What businesses can do to prepare

Henein raised the importance of some of the issues that businesses would be wise to keep in mind in the wake of the act.

The first is speed. Unlike GDPR, which demanded compliance around “two years later,” the EU AI act will enforce its rules on prohibited AI systems after just “six months.” 

Organizations will need to get a grip on the regulations “fairly fast,” Henein said, and be mindful of their timelines. 

Businesses also need to assess two key aspects of their AI usage; one being a process of discovery and the other a process of planning with regard to future adoption.

Henein mentioned the fact that myriad vendors have been building AI capabilities into their SaaS platforms and on-prem platforms for quite some time now without organizations “asking questions.”

Now, these businesses will need to look at what their existing AI usage through these platforms comprises, even if this is the first time they’re finding out about it.

At the same time, businesses will need to be careful about future AI adoption in ensuring that it adheres to the new guidelines. 

“You need to put in the controls … to ensure that you understand when you're adopting capabilities that are AI powered, and assess them accordingly,” Henein said. 

How will the EU AI Act affect UK firms?

Owing to its scale, the remit of the EU AI act won’t be limited to the bounds of the EU’s physical territory and it will inevitably force businesses outside of Europe into a level of compliance, Iannopollo said.

“The extra territorial effect of the rules, the hefty fines, and the pervasiveness of the requirements across the "AI value chain" mean that most global organizations using AI must – and will – comply with the Act,” she said.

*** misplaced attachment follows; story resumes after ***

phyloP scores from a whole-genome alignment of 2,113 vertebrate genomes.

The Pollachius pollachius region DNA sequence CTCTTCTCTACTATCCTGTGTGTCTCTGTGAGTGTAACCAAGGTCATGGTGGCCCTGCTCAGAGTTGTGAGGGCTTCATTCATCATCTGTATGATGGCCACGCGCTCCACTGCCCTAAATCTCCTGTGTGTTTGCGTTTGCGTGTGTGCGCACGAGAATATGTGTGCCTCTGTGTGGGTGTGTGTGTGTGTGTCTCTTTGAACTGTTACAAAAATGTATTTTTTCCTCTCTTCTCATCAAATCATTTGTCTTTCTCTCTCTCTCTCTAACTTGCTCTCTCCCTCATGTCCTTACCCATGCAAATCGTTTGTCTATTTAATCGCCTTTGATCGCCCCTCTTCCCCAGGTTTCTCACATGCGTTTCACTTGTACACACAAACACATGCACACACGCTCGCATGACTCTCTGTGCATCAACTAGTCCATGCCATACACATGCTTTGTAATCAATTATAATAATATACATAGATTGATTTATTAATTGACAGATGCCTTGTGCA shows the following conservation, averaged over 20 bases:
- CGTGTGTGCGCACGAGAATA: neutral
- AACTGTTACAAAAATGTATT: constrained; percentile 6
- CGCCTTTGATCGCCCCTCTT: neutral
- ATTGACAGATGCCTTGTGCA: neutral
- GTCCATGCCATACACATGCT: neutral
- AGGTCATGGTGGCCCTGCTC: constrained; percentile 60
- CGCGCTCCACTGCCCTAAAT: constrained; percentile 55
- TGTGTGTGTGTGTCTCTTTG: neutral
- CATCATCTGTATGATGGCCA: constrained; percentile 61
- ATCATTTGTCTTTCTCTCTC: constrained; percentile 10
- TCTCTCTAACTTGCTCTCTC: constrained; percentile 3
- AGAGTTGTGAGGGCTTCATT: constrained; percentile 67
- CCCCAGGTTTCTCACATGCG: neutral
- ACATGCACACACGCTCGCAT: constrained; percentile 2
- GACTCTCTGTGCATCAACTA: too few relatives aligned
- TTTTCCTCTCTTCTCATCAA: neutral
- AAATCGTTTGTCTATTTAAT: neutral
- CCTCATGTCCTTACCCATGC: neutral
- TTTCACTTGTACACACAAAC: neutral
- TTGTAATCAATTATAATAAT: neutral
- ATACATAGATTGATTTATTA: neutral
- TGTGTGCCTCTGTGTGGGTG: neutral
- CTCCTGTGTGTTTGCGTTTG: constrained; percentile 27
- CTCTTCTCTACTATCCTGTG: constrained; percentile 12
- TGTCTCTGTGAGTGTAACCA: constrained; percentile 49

The UK won't be spared this reality. Any company in the UK seeking to do business internationally, Iannopollo said, will have to comply with the EU act just the same as their counterparts in the US or Asia. 

Companies in the UK may have felt the burn slightly less suddenly if the Conservative government had managed to make any progress on AI legislation. 

There is a UK AI bill currently set to undergo its second reading in March, though the industry has been vocal about the need for a speedier process

Even OpenAI-investor Microsoft called for a greater level of regulation in the UK, expressing the need for clearer safety frameworks.  

“Despite the aspiration of becoming the "center of AI regulation", the UK has produced little so far when it comes to mitigating AI risks effectively,” Iannopollo said.

“Companies in the UK will have to face two very different regulatory environments to start with."

 “Over time, at least some of the work UK firms undertake to be compliant with the EU AI Act will become part of their overall AI governance strategy, regardless of UK specific requirements – or lack thereof.”

The US has been similarly slow off the mark compared to the EU, with only a bill of rights aimed at guiding AI policy rather than providing enforceable legal guardrails

“Like it or not, with this regulation, the EU establishes the "de facto" standard for trustworthy AI, AI risk mitigation, and responsible AI. Every other region can only play catch-up,” Iannopollo added.

George Fitzmaurice
Staff Writer

George Fitzmaurice is a staff writer at ITPro, ChannelPro, and CloudPro, with a particular interest in AI regulation, data legislation, and market development. After graduating from the University of Oxford with a degree in English Language and Literature, he undertook an internship at the New Statesman before starting at ITPro. Outside of the office, George is both an aspiring musician and an avid reader.